Qatar envoy congratulates Lebanese PM on elections – Doha News

The Lebanese people were able to elect a 128-member parliament, a dozen of whom are independent, as Reuters reported on Tuesday.

Lebanese Prime Minister Najib Mikati met Wednesday in Beirut with Qatar’s envoy to the country, Ibrahim Al Sahlawi, following the Lebanese legislative elections.

According to Ministry of Foreign Affairs of Qatar (MOFA), the Gulf state diplomat congratulated Mikati on the success of the elections, which took place on May 15 and were the first since 2018. Al Sahlawi also renewed Qatar’s support for the security and stability of the Lebanon.

“These are the results of democracy, and the State of Qatar has always kept an equal distance from all political parties in Lebanon,” the Gulf state official said, commenting on the election results, quoted by Beirut News Agency (NNA).

Lebanon’s latest elections come after the 2019 revolution, where protesters called on the ruling elite to stand down. In the absence of change, Lebanon has since experienced a continuous economic collapse, aggravated by the Beirut explosion in 2020 and the Covid-19 epidemic.

“I’ve tried to dismiss them before but this time it’s personal and we’re angry. We want justice. We can no longer stay silent and watch them lie to us, disrespect us and strip away dignity and dignity. pride of the Lebanese people,” said Rita Dahdah, a Lebanese working in Qatar. Doha News after polls opened in the country on May 6.

The country’s currency has lost 90% of its value to the US dollar since 2019 as people lack access to their savings at local banks. This is despite the billions in aid that were previously sent to Beirut.

Qatar had previously offered to provide assistance to Lebanon once it forms a government. The Gulf state was the first country to offer direct support to the Lebanese in the aftermath of the explosion, pledging more than $70 million in donations.

Three quarters of the Lebanese population have been pushed into poverty and live under inflation due to the economic situation.

With corruption affecting the country’s state and an absence of accountability for the explosion, the Lebanese saw the elections as their last hope for change. The Lebanese people were able to elect a parliament of 128 members, a dozen of which are independent as Reuters reported on Tuesday.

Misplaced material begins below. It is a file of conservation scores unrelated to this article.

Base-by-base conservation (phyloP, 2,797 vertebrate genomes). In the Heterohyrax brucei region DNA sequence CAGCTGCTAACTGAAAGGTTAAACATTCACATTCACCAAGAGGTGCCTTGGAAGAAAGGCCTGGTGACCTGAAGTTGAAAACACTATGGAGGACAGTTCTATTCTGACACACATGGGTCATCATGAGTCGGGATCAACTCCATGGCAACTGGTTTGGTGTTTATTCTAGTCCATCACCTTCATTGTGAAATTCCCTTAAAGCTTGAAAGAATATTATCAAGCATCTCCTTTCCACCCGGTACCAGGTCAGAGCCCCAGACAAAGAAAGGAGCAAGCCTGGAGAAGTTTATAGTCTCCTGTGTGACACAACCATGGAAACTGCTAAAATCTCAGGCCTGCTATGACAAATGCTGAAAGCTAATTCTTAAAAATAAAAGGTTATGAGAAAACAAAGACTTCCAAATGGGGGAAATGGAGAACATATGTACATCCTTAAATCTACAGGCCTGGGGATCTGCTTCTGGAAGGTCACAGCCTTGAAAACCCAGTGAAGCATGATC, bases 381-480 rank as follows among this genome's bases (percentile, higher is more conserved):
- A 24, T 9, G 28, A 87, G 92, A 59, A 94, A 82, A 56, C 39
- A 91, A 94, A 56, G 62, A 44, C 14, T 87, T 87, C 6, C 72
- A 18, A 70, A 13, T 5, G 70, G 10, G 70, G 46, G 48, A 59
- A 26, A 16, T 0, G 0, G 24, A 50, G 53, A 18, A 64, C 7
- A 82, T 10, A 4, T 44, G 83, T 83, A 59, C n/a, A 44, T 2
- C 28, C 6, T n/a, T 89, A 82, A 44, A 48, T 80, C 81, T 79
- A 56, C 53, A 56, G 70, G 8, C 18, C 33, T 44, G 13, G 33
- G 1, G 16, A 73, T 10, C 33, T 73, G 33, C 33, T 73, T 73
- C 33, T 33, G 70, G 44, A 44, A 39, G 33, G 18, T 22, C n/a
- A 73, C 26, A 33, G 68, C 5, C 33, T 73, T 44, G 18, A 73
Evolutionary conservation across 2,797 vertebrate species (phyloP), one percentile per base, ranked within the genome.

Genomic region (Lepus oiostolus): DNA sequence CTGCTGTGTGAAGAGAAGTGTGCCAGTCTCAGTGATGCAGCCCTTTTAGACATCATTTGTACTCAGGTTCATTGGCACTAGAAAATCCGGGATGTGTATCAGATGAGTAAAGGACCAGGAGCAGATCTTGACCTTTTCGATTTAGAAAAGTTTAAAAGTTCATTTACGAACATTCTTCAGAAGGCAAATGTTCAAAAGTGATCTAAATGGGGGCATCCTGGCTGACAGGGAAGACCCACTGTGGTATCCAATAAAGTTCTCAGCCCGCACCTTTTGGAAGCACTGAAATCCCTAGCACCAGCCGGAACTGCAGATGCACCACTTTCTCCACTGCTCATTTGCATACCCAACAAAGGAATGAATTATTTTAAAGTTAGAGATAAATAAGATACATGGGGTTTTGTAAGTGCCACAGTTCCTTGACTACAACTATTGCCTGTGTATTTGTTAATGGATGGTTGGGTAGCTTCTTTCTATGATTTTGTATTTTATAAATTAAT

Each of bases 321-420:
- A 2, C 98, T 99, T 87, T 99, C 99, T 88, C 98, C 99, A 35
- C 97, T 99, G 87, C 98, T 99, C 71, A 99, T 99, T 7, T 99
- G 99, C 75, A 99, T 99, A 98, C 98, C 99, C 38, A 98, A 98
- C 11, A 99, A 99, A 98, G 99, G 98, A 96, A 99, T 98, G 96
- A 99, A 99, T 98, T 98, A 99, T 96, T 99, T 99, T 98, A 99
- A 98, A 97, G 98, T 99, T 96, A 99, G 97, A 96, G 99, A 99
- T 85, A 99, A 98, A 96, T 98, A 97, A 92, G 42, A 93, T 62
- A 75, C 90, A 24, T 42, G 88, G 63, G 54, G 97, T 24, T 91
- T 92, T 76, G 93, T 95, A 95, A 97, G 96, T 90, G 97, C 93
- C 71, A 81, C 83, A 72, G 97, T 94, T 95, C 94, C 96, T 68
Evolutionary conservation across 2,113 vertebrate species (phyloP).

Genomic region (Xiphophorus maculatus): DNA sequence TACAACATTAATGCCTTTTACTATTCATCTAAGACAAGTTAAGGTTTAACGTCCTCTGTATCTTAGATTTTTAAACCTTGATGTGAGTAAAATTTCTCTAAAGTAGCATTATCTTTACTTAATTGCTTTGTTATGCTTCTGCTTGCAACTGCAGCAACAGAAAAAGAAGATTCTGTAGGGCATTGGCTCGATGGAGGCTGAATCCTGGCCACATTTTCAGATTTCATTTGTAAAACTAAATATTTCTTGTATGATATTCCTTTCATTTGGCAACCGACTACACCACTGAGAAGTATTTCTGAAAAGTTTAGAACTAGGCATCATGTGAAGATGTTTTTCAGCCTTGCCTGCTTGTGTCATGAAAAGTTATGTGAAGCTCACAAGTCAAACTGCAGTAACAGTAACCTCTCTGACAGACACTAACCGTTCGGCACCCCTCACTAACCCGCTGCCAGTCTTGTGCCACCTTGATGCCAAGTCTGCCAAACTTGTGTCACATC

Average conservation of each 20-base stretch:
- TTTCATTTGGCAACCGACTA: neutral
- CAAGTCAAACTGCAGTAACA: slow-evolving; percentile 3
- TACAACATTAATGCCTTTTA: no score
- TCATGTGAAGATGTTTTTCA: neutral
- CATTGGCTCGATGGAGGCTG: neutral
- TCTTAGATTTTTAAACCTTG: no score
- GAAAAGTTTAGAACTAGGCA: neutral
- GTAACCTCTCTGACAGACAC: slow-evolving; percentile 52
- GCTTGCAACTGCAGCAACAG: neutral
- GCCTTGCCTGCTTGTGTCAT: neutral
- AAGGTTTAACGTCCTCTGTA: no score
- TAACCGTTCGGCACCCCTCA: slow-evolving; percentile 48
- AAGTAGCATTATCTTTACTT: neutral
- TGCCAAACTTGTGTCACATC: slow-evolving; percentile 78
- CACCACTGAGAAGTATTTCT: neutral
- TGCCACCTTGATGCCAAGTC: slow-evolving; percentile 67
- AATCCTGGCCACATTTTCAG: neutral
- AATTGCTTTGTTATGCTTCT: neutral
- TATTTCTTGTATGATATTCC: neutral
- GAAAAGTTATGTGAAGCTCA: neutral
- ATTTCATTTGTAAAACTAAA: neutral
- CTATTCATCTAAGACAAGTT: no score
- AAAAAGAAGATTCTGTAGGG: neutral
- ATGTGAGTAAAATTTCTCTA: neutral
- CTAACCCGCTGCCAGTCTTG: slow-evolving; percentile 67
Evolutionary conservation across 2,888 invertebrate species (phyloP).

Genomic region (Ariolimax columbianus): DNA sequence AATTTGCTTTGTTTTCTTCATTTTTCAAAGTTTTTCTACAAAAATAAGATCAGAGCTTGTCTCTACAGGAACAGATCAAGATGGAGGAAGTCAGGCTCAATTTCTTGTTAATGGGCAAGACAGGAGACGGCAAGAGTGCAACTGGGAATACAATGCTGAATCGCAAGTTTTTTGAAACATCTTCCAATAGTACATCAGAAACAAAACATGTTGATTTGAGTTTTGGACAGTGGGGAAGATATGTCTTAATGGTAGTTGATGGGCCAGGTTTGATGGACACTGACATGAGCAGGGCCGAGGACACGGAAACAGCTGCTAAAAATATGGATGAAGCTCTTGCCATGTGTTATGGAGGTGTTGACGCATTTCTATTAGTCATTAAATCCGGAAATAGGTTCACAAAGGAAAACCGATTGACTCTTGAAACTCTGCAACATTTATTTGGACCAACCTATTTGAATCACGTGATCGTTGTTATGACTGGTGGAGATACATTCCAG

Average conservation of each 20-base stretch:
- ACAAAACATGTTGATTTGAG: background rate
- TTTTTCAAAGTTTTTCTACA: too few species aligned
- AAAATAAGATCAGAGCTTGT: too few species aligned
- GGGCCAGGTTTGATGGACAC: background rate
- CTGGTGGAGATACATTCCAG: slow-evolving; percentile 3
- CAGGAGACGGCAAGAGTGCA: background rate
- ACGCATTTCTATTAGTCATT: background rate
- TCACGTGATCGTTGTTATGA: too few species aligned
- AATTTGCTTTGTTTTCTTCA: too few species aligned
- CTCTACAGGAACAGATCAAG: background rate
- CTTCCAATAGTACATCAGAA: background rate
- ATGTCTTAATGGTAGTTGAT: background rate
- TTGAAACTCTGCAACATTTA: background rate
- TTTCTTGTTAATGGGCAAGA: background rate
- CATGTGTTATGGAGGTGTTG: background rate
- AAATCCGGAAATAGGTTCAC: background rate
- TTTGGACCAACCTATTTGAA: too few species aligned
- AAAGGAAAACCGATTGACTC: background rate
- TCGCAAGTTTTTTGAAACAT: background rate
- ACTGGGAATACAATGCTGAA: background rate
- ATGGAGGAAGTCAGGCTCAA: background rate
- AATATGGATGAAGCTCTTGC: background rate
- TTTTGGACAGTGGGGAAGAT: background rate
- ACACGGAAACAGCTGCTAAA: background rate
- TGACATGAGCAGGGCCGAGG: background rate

According to AlJazeera, the Shiite Hezbollah movement and its allies won 58 of the seats, up from 71 seats in the previous elections. A total of 65 seats is needed to obtain a majority.

Violence at the polls

Despite what appear to be more encouraging results, violence was observed during the elections. Cases of corruption and violence at polling stations in Lebanon were reported by the European Union Election Observation Mission.

“The campaign was dynamic, marred by various instances of intimidation, including outside and in polling stations and on social media, and instances of campaign obstruction. The online space has also been warped by the widespread manipulation of information,” he said on Tuesday.

Lebanese society is fragmented into Shia Muslims, Sunni Muslims, Druze, Maronites and other Christian sects. A number of social segments had engaged in a bloody civil war in 1975 which lasted 15 years.

To this day, the Lebanese people believe that the war has left a lasting impact on the country, as several officials continue to be caught up in corruption, serving their own interests.

“The elections were overshadowed by widespread practices of vote-buying and clientelism, which distorted equal opportunities and seriously affected voters’ choice,” said György Hölvényi, chief observer for the UN mission. EU, in a press release. Press statement.

Qatar’s Foreign Minister, Sheikh Mohammed bin Abdulrahman Al-Thani, previously called for the need to bridge the political divide in Lebanon.

“Unfortunately, the Lebanese people are under strong political pressure from their own political leaders. That’s what culminated at the end of the day with what we’ve seen now with these divisions,” Sheikh Mohammed said in an interview with Newsweek’s podcast, The Diplomat, in January.

Legislative elections take place every four years and election candidates come from opposing political parties and sects. A number of seats are assigned to each sect.

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